Twitch DMCA saga: Twitch has been recently been under a lot of heat as many content creators on the platform have been making content out of streaming TV shows. This has left many corporations angry, who launched a number of DMCA strikes against the platform and creators. This is a serious concern as a lot of these shows are owned by billion-dollar corporations and constant lawsuits and tussles with them could turn the popular platform into dust.
The news gained traction when streaming giants like xQc and Hasanabi received DMCA strikes for their Masterchef watch along streams. 24 hours before, Pokimane received a 48-hour ban for streaming Avatar: The Last Airbender for six hours to her millions of followers. Though the streamer herself realized the wrongs of showcasing some else’s work and later admitted she was surprised by the ban.
just to be clear, i'm not surprised and i don't think this is unfair. imo, it was inevitable that publishers would take action, on me or someone else, during this react meta.
will chat more about this monday, when I can further elaborate on the situation! 💜
— pokimane (@pokimanelol) January 9, 2022
The platform is not limited to gaming anymore. As twitch gains millions of users every month, the content of the platform also evolves to serve these people. You can find everything from cooking streams, and music streams to people creating art, plus a lot more on Twitch these days. There have also been certain streaming genres that were popular but did not sit well with certain people, one such example would be the Hot Tub Meta.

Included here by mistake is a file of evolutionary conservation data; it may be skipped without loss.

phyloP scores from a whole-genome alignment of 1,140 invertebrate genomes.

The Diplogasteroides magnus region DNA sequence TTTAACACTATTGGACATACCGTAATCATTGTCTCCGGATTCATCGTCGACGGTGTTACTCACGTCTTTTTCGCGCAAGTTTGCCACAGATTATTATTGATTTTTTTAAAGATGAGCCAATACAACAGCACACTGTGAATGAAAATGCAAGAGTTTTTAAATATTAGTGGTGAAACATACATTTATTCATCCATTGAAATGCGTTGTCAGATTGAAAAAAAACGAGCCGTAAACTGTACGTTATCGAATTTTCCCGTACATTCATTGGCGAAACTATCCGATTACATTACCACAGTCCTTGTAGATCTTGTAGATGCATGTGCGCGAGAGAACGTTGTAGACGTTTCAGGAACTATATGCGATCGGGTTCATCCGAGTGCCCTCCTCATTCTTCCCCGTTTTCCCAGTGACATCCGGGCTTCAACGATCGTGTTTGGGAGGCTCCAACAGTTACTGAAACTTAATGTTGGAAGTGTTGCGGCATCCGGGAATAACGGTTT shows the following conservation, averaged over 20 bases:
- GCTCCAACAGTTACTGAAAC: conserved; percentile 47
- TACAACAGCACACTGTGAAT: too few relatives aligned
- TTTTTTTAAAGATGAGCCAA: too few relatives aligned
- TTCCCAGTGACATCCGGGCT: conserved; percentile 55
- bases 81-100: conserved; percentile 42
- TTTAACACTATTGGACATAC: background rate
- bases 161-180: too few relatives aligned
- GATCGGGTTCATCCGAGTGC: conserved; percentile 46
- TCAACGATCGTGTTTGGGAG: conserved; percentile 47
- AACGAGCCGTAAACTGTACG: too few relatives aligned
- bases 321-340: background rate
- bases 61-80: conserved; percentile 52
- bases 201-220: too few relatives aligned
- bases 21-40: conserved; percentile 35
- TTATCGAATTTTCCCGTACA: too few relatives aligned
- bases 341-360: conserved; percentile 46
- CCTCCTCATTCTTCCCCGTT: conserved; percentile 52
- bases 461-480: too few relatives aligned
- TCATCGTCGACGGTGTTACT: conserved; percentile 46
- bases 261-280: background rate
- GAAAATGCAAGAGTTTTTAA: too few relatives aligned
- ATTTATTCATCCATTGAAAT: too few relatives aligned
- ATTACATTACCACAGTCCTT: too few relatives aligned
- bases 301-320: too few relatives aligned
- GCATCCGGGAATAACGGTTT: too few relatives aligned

The current problem started when Twitch’s biggest names adapted the ongoing brand new ‘meta’ that involves them watching full-length TV shows and movies with fans, rather than the usual YouTube videos and Twitch clips. Some small streamers have even gone as far as to stream shows, movies, and animes without even adding something as much as a reaction, to make money. This has been criticized by many streamers and viewers alike.
Who is to blame for the Twitch DMCA saga?
Rationally speaking streamers are not the only ones that should be directly pointed at for this mess. There should also be a conversation about how the Amazon-owned platform has failed to set clear guidelines when it comes to DMCA standards.
You absolutely could make the argument that Pokimane was a fool for trying to do this. Just like all the other folks streaming content with obvious DMCA risks.
But Twitch sitting there and just watching while all this happens is also pretty frustrating. Do something about this. https://t.co/03o672vWys
— Cohh Carnage (@CohhCarnage) January 8, 2022
As a Dexerto Report accurately coated, ” The blame firmly lays on Twitch’s repeated negligence of DMCA enforcement, and if they’re not careful it could lead to the platform’s ultimate demise. The nature of streaming, entertainment, and showbiz is all about pushing the boundaries. To make it in the industry, it’s about following trends. If the trend becomes reacting to Gordon Ramsay asking about lamb sauce or watching Avatar with your chat, streamers are going to do just that — even if the legalities are murky at best.”
All this implies that the company instead of running out handing bans to streamers after their content has gone viral should focus on setting a clear set of rules pertaining to watching, re-watching, and reacting to content.